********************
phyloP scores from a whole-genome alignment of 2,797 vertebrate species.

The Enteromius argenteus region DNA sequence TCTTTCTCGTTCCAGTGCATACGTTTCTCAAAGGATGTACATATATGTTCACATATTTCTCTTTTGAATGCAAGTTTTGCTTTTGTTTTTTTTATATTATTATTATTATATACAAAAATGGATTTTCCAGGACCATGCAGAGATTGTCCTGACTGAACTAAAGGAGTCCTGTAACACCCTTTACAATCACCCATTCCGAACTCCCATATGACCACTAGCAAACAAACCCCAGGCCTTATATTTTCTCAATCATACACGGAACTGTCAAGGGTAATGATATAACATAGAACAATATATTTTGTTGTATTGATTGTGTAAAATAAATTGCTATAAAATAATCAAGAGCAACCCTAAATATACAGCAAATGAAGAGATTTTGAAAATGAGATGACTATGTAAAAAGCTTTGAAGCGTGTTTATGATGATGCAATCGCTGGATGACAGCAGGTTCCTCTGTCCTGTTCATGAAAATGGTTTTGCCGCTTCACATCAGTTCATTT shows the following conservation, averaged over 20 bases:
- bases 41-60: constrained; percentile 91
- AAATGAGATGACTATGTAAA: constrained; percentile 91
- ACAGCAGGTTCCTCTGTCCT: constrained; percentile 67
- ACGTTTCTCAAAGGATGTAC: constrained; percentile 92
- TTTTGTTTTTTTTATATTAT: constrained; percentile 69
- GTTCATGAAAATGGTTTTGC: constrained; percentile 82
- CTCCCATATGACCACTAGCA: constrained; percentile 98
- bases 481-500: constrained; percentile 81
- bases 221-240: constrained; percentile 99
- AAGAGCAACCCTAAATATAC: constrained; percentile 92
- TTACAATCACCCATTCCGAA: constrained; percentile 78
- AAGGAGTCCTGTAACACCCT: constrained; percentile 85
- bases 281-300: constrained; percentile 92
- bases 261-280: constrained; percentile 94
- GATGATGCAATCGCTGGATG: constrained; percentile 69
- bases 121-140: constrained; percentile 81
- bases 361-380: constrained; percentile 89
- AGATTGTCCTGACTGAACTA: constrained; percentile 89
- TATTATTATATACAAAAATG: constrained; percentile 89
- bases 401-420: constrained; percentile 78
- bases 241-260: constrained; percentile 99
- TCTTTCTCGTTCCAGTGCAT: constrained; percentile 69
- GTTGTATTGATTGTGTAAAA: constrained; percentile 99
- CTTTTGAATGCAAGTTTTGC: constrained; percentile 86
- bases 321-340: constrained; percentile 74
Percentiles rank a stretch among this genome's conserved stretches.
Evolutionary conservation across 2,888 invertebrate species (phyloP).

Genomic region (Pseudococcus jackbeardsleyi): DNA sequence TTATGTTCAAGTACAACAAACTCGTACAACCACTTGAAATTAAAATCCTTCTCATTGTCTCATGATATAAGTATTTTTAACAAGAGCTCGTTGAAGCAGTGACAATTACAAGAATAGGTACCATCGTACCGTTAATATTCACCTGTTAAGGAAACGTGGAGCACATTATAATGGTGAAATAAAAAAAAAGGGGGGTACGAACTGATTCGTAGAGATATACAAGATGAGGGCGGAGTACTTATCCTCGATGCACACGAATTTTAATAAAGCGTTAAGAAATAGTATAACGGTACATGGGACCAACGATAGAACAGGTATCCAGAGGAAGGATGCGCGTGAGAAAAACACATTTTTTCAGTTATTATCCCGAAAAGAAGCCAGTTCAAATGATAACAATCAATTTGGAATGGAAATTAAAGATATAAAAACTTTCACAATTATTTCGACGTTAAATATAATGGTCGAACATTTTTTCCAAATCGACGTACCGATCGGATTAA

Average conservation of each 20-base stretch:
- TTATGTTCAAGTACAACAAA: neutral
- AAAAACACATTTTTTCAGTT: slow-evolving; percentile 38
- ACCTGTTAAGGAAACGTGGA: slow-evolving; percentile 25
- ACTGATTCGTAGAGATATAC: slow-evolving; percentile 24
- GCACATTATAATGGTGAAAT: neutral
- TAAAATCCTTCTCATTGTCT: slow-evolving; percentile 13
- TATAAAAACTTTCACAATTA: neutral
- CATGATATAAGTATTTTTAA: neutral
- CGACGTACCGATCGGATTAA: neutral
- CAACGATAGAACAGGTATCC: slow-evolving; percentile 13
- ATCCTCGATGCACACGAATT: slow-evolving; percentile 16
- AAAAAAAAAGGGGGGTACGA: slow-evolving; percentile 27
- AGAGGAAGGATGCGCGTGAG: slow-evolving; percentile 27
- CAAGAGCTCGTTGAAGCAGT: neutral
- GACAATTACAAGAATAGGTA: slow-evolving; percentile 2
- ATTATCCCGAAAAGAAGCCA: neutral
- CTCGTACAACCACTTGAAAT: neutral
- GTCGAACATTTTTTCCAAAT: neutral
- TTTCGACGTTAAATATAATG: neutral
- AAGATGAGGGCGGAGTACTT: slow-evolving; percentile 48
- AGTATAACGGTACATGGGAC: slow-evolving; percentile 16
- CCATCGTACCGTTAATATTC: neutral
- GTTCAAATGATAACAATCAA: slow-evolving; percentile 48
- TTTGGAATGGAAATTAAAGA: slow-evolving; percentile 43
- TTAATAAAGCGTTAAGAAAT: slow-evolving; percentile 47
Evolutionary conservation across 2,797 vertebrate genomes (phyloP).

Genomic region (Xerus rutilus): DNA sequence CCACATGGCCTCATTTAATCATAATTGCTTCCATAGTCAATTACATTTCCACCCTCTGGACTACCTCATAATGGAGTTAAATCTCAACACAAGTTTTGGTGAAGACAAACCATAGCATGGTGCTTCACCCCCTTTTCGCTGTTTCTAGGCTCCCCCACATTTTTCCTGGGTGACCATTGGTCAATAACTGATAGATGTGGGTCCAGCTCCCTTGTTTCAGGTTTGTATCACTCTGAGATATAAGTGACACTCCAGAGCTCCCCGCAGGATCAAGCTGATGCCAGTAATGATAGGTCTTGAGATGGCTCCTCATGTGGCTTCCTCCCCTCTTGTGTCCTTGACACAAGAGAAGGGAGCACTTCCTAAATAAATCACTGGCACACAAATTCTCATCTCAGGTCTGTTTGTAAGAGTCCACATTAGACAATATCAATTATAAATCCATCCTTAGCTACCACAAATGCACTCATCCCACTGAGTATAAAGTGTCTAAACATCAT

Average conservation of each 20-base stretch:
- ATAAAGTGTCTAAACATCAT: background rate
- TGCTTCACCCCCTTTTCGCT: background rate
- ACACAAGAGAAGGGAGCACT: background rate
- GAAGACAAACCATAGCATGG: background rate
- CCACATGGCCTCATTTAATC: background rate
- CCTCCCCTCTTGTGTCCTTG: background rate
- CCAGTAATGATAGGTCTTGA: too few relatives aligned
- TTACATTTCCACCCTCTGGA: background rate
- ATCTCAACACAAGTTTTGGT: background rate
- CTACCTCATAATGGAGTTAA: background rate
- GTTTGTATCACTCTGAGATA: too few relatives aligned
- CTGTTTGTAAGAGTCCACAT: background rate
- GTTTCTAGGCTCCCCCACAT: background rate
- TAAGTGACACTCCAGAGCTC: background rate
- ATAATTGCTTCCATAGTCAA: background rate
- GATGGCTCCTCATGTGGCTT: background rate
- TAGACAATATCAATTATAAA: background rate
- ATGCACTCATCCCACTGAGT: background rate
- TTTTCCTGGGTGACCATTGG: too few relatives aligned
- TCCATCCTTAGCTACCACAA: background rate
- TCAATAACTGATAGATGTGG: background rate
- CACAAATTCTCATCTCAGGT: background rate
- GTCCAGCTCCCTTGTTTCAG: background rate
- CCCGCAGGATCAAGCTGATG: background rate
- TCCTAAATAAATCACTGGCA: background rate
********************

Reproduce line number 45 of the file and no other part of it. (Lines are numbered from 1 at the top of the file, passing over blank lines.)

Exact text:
- CAAGAGCTCGTTGAAGCAGT: neutral